Designing compact layouts

Pre-planning matters for thought

When you're planning a compact layout, there're several things you need to make decisions on, since you cannot do everything:

Generalist layout or specialist?
A specialist layout is what I call one where there's one major source of traffic, for example a steel mill, brewery or saw mill. In this case, you really, really need to study the subject in order to get it right. If you love the subject, this is the sort of layout you should build.

A generalist layout is where almost anything goes. A sea port for example could realistically be expected to send and recieve almost all kinds of freight cars. This is a good reason to choose this kind of layout.

Intensive or extensive operation?

A steel mill would be a good example of intensive operation, as you've got several sorts of special cars that have to be moved in a strict pattern and on time, both inside the plant and shipping and recieving. As would be a large engine terminal, with locos arriving to be serviced, stored and put into service. Extensive operation would a small countryside terminus, where a railcars comes by three times a day and a short
freight train a couple of times per week. May more easily lend itself to modelling in a small space.

Both kinds of layouts equally well lend themselves to scenic treatment.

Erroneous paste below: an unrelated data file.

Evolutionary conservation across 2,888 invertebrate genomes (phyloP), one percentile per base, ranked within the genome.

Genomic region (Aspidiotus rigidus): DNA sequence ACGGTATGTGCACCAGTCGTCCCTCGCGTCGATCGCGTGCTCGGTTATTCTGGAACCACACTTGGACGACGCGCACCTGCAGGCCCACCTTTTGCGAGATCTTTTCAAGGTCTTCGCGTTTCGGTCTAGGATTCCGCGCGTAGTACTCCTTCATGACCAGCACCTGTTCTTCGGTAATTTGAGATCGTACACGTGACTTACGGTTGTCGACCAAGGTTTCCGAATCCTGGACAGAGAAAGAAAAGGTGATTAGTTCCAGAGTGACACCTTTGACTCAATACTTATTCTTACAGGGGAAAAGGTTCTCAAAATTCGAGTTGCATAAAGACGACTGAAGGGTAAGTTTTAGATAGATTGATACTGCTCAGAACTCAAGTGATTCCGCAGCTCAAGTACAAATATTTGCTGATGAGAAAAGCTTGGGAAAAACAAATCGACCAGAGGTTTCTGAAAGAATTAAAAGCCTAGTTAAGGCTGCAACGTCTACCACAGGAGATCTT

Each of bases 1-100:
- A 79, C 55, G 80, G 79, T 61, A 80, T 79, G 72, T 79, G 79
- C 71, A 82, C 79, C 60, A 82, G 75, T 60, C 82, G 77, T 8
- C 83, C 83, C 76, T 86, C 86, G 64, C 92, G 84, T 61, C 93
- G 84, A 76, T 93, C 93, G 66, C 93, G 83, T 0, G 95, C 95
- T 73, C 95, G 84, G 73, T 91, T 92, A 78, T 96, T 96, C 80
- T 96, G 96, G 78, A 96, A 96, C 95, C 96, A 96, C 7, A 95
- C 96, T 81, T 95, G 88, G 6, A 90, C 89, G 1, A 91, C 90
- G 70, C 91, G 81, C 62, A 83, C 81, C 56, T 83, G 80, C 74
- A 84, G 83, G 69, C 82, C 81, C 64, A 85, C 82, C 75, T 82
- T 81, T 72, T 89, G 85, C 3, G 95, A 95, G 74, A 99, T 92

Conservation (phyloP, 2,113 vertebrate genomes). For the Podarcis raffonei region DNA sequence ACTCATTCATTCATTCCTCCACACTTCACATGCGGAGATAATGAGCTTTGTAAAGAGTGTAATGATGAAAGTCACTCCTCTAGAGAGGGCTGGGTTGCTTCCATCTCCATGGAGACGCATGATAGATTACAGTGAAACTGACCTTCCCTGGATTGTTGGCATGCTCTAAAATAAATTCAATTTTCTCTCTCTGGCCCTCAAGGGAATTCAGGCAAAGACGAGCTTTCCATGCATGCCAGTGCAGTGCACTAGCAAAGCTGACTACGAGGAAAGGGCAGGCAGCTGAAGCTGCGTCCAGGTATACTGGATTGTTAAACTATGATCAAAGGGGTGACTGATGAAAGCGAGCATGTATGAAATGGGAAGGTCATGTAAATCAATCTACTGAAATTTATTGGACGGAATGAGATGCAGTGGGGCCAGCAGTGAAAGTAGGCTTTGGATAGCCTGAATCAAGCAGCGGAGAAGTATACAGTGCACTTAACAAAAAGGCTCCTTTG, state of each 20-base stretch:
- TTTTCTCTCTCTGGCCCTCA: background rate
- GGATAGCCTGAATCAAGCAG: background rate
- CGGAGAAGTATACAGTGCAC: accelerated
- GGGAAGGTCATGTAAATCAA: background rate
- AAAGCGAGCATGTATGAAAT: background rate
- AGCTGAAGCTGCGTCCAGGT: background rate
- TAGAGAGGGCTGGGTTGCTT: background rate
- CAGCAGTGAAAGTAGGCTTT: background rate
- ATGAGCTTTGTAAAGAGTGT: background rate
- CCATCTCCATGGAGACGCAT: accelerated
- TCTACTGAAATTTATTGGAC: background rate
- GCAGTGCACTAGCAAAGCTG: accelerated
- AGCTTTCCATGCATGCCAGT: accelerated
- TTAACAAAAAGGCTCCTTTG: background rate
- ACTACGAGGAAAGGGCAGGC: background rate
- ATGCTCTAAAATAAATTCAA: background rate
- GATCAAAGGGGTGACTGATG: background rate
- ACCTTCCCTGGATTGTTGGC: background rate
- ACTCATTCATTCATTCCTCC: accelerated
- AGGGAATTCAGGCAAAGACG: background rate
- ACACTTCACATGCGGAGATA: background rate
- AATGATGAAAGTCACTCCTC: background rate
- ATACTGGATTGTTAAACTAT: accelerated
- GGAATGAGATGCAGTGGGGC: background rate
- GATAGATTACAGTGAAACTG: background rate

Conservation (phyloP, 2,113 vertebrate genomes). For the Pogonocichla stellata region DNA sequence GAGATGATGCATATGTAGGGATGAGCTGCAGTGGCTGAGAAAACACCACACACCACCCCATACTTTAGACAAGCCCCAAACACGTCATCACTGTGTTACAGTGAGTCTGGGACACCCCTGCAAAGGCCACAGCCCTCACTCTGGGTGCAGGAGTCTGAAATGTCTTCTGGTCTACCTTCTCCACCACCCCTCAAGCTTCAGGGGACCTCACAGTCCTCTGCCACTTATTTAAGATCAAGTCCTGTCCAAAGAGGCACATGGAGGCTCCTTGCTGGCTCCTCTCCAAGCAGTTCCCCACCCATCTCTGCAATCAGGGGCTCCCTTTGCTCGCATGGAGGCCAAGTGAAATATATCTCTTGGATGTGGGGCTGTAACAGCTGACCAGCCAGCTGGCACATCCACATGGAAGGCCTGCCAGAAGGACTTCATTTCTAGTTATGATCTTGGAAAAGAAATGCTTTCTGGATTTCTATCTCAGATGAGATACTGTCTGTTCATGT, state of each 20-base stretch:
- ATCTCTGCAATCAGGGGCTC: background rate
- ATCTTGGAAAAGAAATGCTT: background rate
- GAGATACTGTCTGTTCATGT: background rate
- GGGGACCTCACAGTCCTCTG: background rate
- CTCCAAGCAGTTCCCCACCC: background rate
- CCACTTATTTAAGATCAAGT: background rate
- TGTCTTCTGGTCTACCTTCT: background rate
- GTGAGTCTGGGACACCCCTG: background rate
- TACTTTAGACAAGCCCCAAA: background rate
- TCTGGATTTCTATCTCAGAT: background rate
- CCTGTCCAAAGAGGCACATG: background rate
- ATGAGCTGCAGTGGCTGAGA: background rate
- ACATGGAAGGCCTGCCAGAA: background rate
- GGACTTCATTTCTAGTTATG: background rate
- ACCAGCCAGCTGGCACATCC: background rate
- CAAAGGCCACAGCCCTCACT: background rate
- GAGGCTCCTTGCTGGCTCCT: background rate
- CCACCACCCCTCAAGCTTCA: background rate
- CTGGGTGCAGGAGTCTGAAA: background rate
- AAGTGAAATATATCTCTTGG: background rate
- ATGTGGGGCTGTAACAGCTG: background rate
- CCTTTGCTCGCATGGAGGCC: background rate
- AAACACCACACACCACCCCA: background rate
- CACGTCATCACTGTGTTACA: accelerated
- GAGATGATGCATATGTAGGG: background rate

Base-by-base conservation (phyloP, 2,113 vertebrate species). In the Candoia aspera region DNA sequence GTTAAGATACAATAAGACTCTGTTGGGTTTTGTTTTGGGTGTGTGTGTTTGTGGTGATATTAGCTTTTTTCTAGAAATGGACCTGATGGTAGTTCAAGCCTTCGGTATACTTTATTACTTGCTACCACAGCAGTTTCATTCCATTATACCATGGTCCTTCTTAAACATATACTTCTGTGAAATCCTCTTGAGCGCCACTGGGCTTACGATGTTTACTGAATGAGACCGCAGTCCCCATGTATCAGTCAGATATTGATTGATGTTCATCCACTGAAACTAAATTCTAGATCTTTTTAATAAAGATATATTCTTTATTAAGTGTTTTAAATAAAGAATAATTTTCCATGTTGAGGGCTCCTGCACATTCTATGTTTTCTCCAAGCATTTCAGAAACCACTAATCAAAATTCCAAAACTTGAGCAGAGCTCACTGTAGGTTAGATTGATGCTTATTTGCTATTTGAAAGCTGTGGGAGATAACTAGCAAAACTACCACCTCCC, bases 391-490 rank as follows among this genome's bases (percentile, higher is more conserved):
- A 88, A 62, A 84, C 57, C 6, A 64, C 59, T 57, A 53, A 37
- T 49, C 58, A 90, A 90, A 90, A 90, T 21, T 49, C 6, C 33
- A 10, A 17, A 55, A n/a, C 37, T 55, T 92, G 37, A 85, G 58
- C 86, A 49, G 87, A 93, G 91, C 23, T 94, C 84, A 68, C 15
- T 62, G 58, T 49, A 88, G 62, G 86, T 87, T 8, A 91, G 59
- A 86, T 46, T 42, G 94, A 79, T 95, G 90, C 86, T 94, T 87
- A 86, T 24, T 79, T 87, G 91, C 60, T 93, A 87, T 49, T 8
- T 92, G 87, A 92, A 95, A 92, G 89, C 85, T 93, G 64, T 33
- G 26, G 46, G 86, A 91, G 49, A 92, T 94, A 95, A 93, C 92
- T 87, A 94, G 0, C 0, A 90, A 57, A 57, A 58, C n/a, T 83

Operation versus scenery?

This isn't just a matter for compact layouts. You always have to make a choice which is more important to you. But it's important you make it clear to yourself what you value most, since on a small layout it's not practical to combine the two, like you can on medium sized layouts.

What can I leave out?

This is a tough one.

Most of us have definite ideas on what just must be on a model railway. But apart from "track and trains", the answer is "nothing". Lets face it: You cannot have: An engine stall, a passenger station, a freight terminal, a large bridge, a tunnel, a marshalling yard, a business district, a long mainline and a large industry on a small layout. Somethings has to go!

But what?

Well, sit down and imagine your layout as it could be built. Now imagine it three times larger. What have you put in more of? More turnouts, a longer mainline, more scenery or what? Now, imagine the layout the original size again, but remove the things you didn't add anything of.

Fiddle yard or not?

Unless you model some kind of self contained industrial operation, your trains need somewhere to go. I think you need a fiddle or staging yard. But I'm not sure it really has to be hidden: An exchange track can be on the layout and have its cars exchanged between operating sessions. And unless the whole layout has to be permanent, a fiddle/staging/shadow yard turned 90 degrees to a shelf layout is usually enough "out of vision" to work as a good fiddle yard. In order to save space, it should be removable and only in place during actual operation. If you want it as part of the scenery, something like a ferry terminal would be a good idea.

Text last modified 1996 Dec 29 by Urban

No comments:

Post a Comment